A partial screenshot of the BlueLeaks data cache.
Hundreds of thousands of potentially sensitive files from US police departments across the United States were leaked online last week. The collection, dubbed “BlueLeaks” and made searchable online, stems from a security breach at Texas web design and hosting company Netsential that maintains a number of state law enforcement data-sharing portals.
The collection — nearly 270 gigabytes in total — is the latest release from Distributed Denial of Secrets (DDoSecrets), an alternative to Wikileaks that publishes caches of previously secret data.
In a post on Twitter, DDoSecrets said the BlueLeaks archive indexes “ten years of data from over 200 police departments, fusion centers and other law enforcement training and support resources,” and that “among the hundreds of thousands of documents are police and FBI reports, bulletins, guides and more.”
Fusion centers are state-owned and operated entities that gather and disseminate law enforcement and public safety information between state, local, tribal and territorial, federal and private sector partners.
KrebsOnSecurity obtained an internal June 20 analysis by the National Fusion Center Association (NFCA), which confirmed the validity of the leaked data. The NFCA alert noted that the dates of the files in the leak actually span nearly 24 years — from August 1996 through June 19, 2020 — and that the documents include names, email addresses, phone numbers, PDF documents, images, and a large number of text, video, CSV and ZIP files.
“Additionally, the data dump contains emails and associated attachments,” the alert reads. “Our initial analysis revealed that some of these files contain highly sensitive information such as ACH routing numbers, international bank account numbers (IBANs), and other financial data as well as personally identifiable information (PII) and images of suspects listed in Requests for Information (RFIs) and other law enforcement and government agency reports.”
The NFCA said it appears the data published by BlueLeaks was taken after a security breach at Netsential, a Houston-based web development firm.
“Preliminary analysis of the data contained in this leak suggests that Netsential, a web services company used by multiple fusion centers, law enforcement, and other government agencies across the United States, was the source of the compromise,” the NFCA wrote. “Netsential confirmed that this compromise was likely the result of a threat actor who leveraged a compromised Netsential customer user account and the web platform’s upload feature to introduce malicious content, allowing for the exfiltration of other Netsential customer data.”
Reached via phone Sunday evening, Netsential Director Stephen Gartrell declined to comment for this story.
The NFCA said a variety of cyber threat actors, including nation-states, hacktivists, and financially-motivated cybercriminals, might seek to exploit the data exposed in this breach to target fusion centers and associated agencies and their personnel in various cyber attacks and campaigns.
The BlueLeaks data set was released June 19, also known as “Juneteenth,” the oldest nationally celebrated commemoration of the ending of slavery in the United States. This year’s observance of the date has generated renewed public interest in the wake of widespread protests against police brutality and the filmed killing of George Floyd at the hands of Minneapolis police.
Stewart Baker, an attorney at the Washington, D.C. office of Steptoe & Johnson LLP and a former assistant secretary of policy at the U.S. Department of Homeland Security, said the BlueLeaks data is unlikely to shed much light on police misconduct, but could expose sensitive law enforcement investigations and even endanger lives.
“With this volume of material, there are bound to be compromises of sensitive operations and maybe even human sources or undercover police, so I fear it will put lives at risk,” Baker said. “Every organized crime operation in the country will likely have searched for their own names before law enforcement knows what’s in the files, so the damage could be done quickly. I’d also be surprised if the files produce much scandal or evidence of police misconduct. That’s not the kind of work the fusion centers do.”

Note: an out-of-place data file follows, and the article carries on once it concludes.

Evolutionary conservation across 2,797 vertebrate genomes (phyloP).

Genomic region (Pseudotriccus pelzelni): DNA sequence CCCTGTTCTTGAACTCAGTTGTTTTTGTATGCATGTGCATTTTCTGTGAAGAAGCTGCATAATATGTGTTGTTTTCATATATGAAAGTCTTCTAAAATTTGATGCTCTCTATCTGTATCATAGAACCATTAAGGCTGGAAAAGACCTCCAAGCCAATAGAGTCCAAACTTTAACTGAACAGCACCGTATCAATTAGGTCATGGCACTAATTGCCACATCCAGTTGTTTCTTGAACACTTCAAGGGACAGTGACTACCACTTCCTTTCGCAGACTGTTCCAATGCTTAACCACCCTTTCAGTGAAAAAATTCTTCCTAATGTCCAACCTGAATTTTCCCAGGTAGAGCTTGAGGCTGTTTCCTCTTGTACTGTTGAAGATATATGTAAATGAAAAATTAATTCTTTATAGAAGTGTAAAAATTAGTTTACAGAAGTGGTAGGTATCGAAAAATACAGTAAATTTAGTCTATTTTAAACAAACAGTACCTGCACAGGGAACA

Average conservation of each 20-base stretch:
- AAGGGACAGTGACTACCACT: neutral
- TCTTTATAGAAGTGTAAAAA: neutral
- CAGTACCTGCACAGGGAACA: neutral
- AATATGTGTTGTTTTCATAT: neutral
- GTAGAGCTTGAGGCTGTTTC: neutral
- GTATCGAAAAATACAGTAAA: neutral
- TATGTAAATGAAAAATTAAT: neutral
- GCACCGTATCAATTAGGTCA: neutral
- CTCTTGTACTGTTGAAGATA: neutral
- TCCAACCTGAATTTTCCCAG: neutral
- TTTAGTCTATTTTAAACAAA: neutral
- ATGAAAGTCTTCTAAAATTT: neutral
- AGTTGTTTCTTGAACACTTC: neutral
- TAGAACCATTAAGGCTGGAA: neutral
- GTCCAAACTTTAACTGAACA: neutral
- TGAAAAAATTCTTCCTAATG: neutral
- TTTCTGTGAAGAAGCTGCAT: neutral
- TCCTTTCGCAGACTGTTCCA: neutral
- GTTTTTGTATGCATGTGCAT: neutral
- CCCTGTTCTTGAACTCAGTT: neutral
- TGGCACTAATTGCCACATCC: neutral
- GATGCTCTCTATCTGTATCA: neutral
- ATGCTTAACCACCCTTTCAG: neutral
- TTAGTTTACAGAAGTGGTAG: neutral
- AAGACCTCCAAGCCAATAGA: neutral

Hackers just leaked sensitive files from over 200 police departments that are searchable by badge number
- Hackers leaked hundreds of gigabytes’ worth of potentially sensitive files from police departments across the US in the form of a searchable database that can be sorted by officers’ badge numbers.
- The leaked data stemmed from a security breach at a Houston-based web-services company that maintains several law-enforcement data centers, according to a memo obtained by the security reporter Brian Krebs.
- The files don’t provide much information about police misconduct, but they do include emails that appear to show how police departments and the FBI have monitored protests across the US.
- The files include police departments exchanging information about the clothes, tattoos, and Twitter handles of people at the protests.
A secretive group has published hundreds of thousands of files online that it said were leaked from over 200 police departments and FBI offices across the US, including internal memos, emails, and officers’ personal information.
The data dump, dubbed “BlueLeaks,” was published on Friday by a collective called DDoSecrets. Many of the documents purport to show how law-enforcement agencies have been sharing information about COVID-19, George Floyd protesters, and even tweets critical of the police. The documents were obtained by hackers aligned with Anonymous, according to WIRED.
—Distributed Denial of Secrets (@DDoSecrets) June 19, 2020
The files appear to stem from a data breach at Netsential, a Houston-based web-service provider that contracts with state law-enforcement agencies across the US. A memo obtained by the security reporter Brian Krebs said hackers compromised Netsential’s servers and stole files hosted by fusion centers, or state agencies that facilitate information sharing among police departments.
Netsential did not immediately respond to Business Insider’s request for comment.
Hack Brief: Anonymous Stole and Leaked a Megatrove of Police Documents
It’s been the better part of a decade since the hacktivist group Anonymous rampaged across the internet, stealing and leaking millions of secret files from dozens of US organizations. Now, amid the global protests following the killing of George Floyd, Anonymous is back—and it’s returned with a dump of hundreds of gigabytes of law enforcement files and internal communications.